The purpose of reading is to write

I’ve long struggled with the fact that [I forget most of what I read](http://bob.ryskamp.org/brain/?p=5777). I read mostly for fun, but it’s disappointing when what I read doesn’t affect my life.

Writing about books seems to help me remember what I read. The additional thinking required to write down and compress my thoughts solidifies the lessons from the book. A good friend once said that “no one can ever teach you anything; they can only help you realize what you actually believe already.” Writing about what I read further distills the ideas and helps me “know what I believe”.

There’s also an imbalance created by only taking in ideas and not putting them back out. Writing helps me let go of ideas, making room for new things.

So now when I find a new book to read, I ask myself “what will you write about this?” The books that seem like good writing inspiration are also usually the best reads as well.

(inspired by a (https://twitter.com/stevesi/status/987028898880733184)…sure, tweets count as writing too!)

Why We Forget Most of the Books We Read

[Great overview](https://www.theatlantic.com/science/archive/2018/01/what-was-this-article-about-again/551603/) of the “[forgetting curve](https://en.wikipedia.org/wiki/Forgetting_curve)”, the way that we immediately forget almost all the information we take in:

> For many, the experience of consuming culture is like filling up a bathtub, soaking in it, and then watching the water run down the drain. It might leave a film in the tub, but the rest is gone.

That describes many of my reading experiences quite well; sometimes I feel like [the characters in this Portlandia skit](https://www.youtube.com/watch?v=6JLWQEuz2gA). The key to avoiding this is recalling and re-encountering the information again:

> If you want to remember the things you watch and read, space them out…Memories get reinforced the more you recall them, Horvath says. If you read a book all in one stretch—on an airplane, say—you’re just holding the story in your working memory that whole time. “You’re never actually reaccessing it,” he says.

The most well-known technique for recalling information systematically is [spaced repetition](https://en.wikipedia.org/wiki/Spaced_repetition):

> Spaced repetition is a learning technique that incorporates increasing intervals of time between subsequent review of previously learned material in order to exploit the psychological spacing effect.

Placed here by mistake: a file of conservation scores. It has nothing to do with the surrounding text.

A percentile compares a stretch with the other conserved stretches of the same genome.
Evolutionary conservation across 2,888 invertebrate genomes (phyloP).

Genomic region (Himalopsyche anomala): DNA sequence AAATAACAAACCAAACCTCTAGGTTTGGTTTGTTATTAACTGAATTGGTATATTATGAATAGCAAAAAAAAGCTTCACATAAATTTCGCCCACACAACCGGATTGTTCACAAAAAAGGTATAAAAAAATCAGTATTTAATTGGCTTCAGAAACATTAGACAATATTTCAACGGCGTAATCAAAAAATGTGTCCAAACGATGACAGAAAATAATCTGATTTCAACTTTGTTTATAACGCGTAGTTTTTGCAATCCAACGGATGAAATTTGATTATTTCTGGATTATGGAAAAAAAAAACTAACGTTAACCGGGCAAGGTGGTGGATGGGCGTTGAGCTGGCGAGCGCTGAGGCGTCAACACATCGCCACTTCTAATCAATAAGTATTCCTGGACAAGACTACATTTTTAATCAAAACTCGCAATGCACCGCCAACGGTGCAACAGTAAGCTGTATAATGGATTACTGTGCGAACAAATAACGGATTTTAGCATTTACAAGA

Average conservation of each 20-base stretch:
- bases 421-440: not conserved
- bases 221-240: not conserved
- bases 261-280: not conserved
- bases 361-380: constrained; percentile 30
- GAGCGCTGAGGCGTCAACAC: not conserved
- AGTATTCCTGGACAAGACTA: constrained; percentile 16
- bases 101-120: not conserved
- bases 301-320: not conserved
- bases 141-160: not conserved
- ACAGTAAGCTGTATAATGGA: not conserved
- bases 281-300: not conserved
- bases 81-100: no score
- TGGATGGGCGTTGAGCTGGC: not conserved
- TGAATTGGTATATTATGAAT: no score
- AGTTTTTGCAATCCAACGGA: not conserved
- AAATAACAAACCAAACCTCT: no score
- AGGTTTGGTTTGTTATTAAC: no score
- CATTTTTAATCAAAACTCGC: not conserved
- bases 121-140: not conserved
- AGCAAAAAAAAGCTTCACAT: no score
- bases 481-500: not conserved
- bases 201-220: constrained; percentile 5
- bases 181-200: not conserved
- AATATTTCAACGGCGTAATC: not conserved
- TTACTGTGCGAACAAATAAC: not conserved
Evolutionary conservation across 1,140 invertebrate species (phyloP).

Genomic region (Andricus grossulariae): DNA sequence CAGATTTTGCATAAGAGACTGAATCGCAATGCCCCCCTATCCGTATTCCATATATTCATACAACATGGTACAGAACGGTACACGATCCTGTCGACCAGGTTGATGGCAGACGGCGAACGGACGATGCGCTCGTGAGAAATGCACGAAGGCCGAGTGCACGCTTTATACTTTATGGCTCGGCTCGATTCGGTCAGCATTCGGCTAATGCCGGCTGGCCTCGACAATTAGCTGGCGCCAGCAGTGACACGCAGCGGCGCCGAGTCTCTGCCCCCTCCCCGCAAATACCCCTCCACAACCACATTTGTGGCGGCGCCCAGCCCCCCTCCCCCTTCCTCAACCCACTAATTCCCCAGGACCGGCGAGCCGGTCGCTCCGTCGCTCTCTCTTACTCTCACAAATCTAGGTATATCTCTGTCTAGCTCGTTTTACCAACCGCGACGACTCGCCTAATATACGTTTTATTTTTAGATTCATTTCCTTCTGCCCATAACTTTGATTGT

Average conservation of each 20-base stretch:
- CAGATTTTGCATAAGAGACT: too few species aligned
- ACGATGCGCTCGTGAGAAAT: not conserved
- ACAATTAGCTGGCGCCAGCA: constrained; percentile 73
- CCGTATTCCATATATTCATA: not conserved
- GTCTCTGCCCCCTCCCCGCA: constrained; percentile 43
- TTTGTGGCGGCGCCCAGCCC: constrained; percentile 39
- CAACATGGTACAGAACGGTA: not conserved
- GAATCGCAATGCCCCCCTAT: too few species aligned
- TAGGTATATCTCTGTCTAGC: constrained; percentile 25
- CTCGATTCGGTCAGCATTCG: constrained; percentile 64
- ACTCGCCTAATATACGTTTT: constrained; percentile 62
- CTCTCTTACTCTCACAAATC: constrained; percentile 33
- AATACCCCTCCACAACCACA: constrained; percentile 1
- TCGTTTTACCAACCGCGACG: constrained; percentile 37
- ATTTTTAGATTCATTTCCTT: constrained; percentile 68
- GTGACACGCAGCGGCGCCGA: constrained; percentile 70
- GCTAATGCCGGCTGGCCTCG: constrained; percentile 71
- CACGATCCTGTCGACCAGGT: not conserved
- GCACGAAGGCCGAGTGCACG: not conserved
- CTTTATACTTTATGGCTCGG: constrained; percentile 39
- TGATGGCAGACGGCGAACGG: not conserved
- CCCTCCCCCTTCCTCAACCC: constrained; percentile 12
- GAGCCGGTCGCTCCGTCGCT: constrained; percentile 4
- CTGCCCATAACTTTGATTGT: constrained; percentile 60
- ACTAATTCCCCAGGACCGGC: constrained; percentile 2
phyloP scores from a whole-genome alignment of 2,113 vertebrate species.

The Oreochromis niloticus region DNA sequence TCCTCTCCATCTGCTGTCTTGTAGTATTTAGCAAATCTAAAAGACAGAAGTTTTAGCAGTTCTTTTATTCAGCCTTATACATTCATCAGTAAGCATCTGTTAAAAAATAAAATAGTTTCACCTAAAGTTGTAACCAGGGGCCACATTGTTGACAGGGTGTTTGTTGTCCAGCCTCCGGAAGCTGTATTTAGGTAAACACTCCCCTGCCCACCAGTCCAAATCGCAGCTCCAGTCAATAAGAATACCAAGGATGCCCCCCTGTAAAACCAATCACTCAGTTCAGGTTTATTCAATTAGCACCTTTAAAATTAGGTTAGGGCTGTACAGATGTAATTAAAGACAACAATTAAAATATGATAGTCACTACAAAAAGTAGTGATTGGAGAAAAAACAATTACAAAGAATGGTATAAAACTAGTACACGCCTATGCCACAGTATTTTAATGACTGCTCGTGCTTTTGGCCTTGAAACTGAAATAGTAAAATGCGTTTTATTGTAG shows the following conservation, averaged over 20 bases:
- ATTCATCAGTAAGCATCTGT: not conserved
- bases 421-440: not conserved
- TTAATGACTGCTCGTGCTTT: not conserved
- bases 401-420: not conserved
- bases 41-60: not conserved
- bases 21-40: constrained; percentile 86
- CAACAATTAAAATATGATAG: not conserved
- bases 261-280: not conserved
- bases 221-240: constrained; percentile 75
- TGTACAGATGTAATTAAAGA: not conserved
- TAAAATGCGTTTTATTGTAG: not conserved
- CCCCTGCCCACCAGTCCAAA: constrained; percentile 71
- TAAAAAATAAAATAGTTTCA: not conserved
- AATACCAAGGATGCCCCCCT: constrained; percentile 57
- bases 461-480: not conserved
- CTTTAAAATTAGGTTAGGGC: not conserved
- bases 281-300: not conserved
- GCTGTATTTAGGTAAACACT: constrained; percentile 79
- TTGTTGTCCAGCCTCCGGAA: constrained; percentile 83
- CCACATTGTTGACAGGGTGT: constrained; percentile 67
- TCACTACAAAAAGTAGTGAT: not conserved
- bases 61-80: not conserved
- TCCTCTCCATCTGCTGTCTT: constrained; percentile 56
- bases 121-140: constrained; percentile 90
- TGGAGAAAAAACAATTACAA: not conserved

This website has always served as my [outboard brain](http://archive.oreilly.com/pub/a/javascript/2002/01/01/cory.html), but I don’t re-encounter my own thoughts on a regular basis. I’ve tried a few times to set up a system to send me random past posts; worth getting that going.

Mount Umunhum opening at last

In 2004 I headed up Mount Umunhum for the first time, hoping to conquer my last Peninsula summit. Unfortunately [I was thwarted by the private land which blocked the road](http://bob.ryskamp.org/brain/?p=2110), tantalizingly close to the summit.

Thirteen years later, and thanks to [lots of hard work](https://www.openspace.org/newsletter/mount-umunhum-timeline) by the Midpeninsula Regional Open Space District ([donate here](https://www.openspace.org/what-to-do/get-involved/donate) =) and [the voters of Measure AA last year](http://www.sfgate.com/politics/article/SF-Bay-protection-Measure-AA-passes-7970365.php), [Mount Umunhum is finally set to open to the public for the first time on September 17](https://www.openspace.org/umunhum-grand-opening).

The Grand Opening ceremony is fully booked, but starting September 18 the summit (and the road there) will be open to the public. Exciting!

In other news, the famous red barn familiar to riders of Highway 84 West will soon become part of [the new La Honda Creek Open Space Preserve](https://www.openspace.org/our-work/projects/la-honda-creek-master-plan), with 6 miles of hiking trails. Great news.

The rise of everyday writing